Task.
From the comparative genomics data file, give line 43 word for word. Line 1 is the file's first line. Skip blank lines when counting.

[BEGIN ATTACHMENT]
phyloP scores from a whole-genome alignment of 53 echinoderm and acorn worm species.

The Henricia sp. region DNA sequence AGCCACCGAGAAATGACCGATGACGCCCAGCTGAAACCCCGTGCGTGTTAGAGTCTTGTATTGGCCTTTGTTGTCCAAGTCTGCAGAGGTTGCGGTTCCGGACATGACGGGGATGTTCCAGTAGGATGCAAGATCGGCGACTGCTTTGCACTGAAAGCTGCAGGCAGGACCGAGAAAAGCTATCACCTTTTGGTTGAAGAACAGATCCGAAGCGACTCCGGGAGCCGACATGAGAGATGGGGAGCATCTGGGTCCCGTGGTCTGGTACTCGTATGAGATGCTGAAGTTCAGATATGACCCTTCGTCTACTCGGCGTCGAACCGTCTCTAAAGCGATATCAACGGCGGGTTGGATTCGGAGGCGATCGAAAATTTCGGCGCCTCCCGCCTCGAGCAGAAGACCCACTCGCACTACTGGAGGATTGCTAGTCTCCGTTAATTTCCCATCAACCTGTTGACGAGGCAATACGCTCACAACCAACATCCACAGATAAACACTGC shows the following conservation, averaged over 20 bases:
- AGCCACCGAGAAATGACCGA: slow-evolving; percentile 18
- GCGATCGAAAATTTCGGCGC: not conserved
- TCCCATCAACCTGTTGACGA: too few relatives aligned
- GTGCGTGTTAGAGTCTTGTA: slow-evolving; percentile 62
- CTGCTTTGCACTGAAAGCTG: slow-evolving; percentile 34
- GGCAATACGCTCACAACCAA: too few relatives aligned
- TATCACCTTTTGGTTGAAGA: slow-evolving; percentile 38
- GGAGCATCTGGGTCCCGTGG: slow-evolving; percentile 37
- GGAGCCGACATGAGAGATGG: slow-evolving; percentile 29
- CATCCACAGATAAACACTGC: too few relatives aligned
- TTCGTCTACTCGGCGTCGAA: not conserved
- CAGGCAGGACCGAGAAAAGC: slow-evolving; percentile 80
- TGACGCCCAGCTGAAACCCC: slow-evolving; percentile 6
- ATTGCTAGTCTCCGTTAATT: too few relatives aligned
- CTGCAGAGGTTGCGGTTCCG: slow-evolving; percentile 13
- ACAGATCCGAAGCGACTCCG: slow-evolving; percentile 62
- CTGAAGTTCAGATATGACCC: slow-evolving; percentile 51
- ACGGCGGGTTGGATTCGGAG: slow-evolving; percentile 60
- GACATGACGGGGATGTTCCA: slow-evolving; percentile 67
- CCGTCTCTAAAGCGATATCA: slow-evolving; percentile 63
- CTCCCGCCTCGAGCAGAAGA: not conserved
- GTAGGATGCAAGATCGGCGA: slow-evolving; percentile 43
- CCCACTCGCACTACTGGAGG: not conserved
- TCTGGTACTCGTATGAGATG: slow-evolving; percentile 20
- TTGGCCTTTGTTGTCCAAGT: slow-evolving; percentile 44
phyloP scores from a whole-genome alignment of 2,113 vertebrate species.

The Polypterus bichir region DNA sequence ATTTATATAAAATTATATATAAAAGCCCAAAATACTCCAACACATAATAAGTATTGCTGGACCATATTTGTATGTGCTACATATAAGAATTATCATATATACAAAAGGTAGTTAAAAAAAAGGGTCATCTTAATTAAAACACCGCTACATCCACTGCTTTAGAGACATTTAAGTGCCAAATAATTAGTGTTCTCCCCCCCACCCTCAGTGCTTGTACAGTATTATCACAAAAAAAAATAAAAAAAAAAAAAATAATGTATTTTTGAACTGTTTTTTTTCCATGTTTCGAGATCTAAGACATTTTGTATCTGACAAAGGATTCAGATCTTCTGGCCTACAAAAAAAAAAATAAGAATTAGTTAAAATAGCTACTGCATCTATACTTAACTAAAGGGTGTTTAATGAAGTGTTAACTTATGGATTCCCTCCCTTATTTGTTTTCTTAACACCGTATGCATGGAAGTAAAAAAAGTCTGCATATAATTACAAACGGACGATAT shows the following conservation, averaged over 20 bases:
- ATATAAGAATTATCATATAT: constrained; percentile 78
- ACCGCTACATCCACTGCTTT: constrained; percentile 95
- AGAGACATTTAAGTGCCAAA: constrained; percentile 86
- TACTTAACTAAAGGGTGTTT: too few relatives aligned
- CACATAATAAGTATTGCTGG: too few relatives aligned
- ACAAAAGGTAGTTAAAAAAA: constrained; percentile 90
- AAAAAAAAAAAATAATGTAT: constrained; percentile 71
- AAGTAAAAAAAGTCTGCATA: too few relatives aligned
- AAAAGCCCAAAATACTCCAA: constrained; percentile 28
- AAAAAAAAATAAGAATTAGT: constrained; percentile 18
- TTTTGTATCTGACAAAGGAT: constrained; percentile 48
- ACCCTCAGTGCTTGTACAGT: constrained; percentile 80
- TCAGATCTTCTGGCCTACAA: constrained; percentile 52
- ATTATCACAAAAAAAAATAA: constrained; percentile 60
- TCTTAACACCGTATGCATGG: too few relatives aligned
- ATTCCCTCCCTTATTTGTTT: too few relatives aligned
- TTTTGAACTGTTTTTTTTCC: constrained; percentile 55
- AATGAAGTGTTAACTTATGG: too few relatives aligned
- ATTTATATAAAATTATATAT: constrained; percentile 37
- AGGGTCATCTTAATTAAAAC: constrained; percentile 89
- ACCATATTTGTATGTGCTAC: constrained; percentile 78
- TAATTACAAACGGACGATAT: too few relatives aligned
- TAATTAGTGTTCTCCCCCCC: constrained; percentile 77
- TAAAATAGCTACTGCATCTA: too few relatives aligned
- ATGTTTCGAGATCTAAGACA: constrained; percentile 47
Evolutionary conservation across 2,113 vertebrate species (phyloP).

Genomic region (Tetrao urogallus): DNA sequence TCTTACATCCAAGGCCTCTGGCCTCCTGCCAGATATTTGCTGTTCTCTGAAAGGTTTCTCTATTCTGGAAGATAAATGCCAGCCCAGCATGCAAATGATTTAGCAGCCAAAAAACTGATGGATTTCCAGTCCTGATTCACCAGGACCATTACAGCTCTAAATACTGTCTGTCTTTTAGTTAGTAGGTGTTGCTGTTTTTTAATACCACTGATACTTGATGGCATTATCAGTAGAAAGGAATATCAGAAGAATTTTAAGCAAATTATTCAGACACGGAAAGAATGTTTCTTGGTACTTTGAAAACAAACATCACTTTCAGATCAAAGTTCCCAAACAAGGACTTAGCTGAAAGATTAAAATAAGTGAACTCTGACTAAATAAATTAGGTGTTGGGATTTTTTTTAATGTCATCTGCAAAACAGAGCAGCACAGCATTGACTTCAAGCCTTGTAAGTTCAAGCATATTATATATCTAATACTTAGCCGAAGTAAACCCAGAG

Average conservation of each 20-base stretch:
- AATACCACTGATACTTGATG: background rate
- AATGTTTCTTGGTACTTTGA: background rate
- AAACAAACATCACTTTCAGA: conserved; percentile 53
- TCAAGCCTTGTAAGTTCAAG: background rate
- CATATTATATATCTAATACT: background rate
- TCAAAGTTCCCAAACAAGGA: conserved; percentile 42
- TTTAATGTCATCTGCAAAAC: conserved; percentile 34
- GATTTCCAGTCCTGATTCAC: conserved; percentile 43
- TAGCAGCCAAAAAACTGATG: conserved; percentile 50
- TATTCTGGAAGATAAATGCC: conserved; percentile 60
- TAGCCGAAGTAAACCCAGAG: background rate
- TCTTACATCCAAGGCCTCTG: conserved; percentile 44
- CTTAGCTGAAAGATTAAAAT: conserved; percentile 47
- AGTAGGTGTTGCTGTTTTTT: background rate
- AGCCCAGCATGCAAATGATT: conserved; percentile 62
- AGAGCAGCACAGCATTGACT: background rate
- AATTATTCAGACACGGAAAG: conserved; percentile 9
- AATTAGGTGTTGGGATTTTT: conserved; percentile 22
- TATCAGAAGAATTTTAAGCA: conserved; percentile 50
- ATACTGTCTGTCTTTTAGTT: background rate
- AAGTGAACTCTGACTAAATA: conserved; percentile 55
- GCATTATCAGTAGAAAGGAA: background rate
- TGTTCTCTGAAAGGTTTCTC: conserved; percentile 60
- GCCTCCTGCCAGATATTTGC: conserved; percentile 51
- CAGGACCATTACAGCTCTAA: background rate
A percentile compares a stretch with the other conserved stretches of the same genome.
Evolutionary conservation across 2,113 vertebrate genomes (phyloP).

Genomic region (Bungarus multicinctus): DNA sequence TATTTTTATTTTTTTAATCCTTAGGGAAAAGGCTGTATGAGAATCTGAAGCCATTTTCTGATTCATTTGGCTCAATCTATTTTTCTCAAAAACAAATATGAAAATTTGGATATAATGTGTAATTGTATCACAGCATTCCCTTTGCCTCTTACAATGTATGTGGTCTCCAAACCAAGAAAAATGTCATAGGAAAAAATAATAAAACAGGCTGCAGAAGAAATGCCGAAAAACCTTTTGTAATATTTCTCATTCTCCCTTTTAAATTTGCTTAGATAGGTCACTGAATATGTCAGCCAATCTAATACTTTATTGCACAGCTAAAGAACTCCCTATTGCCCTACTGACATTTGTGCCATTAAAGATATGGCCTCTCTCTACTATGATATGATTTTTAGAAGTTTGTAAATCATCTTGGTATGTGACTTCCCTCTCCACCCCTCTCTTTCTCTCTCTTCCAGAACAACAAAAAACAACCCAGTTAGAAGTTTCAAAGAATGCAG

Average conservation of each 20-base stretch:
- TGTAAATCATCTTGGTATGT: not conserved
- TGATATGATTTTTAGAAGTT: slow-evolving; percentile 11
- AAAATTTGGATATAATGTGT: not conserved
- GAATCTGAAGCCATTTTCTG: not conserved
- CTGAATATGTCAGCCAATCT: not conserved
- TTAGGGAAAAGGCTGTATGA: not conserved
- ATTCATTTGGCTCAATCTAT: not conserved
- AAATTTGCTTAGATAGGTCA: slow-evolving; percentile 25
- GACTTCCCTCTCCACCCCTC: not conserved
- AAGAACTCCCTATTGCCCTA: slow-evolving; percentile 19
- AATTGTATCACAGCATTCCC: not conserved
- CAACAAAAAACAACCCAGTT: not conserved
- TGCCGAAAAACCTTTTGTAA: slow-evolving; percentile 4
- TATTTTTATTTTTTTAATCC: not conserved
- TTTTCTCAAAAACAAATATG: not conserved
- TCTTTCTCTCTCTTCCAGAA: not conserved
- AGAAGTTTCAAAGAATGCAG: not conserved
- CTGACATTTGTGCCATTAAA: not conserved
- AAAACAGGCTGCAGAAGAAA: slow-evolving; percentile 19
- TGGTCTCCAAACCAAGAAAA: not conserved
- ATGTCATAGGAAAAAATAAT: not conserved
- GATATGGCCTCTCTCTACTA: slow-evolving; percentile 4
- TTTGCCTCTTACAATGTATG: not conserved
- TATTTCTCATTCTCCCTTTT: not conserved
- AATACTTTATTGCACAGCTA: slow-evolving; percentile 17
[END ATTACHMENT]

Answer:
- ATTATCACAAAAAAAAATAA: constrained; percentile 60